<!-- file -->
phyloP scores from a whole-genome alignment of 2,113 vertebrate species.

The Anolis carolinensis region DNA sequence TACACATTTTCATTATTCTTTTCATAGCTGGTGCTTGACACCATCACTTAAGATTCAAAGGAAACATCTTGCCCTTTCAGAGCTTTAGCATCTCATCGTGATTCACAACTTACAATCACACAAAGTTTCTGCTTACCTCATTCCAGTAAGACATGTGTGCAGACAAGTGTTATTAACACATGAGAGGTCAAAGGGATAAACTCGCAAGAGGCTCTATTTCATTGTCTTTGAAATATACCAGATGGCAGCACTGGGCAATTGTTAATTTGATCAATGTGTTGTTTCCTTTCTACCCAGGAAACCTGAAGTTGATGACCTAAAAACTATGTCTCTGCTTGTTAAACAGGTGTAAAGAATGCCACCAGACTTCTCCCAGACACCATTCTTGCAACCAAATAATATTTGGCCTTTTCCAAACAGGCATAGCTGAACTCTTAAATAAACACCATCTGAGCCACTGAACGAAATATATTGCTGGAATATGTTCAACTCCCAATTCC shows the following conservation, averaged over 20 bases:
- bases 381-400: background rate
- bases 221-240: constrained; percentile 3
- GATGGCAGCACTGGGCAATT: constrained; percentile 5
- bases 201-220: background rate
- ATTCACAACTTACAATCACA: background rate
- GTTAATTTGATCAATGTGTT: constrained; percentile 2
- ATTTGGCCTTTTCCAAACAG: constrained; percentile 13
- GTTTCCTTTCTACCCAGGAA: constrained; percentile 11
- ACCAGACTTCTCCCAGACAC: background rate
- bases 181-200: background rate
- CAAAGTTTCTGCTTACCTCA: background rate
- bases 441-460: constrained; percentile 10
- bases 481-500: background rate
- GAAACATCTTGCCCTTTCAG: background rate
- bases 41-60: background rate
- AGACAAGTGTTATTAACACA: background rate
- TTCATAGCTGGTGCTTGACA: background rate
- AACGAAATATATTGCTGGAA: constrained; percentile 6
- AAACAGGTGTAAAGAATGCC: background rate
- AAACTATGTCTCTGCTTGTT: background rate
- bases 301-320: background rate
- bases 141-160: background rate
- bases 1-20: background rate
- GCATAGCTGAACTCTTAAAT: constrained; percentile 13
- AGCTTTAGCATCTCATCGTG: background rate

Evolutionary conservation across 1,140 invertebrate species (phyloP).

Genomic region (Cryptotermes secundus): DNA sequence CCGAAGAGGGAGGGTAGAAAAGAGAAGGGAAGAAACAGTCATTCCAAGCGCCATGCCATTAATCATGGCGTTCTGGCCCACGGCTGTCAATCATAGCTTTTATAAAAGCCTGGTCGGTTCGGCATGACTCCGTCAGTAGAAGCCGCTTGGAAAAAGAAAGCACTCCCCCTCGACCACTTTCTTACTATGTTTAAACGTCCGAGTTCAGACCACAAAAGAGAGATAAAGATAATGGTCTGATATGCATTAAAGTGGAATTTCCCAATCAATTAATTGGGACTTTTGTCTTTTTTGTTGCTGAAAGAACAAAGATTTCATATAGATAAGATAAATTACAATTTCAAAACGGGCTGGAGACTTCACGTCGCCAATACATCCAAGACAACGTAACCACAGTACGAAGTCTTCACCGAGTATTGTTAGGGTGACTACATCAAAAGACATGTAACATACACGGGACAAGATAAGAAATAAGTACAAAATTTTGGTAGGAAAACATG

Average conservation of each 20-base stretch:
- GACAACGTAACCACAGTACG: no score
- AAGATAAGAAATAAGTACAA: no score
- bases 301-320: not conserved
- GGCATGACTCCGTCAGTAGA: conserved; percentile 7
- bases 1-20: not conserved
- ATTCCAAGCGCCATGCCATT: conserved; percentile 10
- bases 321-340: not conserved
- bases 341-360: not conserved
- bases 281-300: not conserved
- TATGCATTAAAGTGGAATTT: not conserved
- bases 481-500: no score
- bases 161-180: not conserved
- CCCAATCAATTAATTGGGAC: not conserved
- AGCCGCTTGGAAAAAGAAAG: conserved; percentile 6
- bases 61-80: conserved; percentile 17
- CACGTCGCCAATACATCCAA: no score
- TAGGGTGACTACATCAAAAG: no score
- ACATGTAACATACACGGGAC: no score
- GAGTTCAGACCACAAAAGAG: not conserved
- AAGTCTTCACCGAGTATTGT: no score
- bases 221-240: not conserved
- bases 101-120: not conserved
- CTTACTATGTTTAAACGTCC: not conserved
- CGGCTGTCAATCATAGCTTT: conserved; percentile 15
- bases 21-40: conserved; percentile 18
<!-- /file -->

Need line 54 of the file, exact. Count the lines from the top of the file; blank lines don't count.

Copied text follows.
- CGGCTGTCAATCATAGCTTT: conserved; percentile 15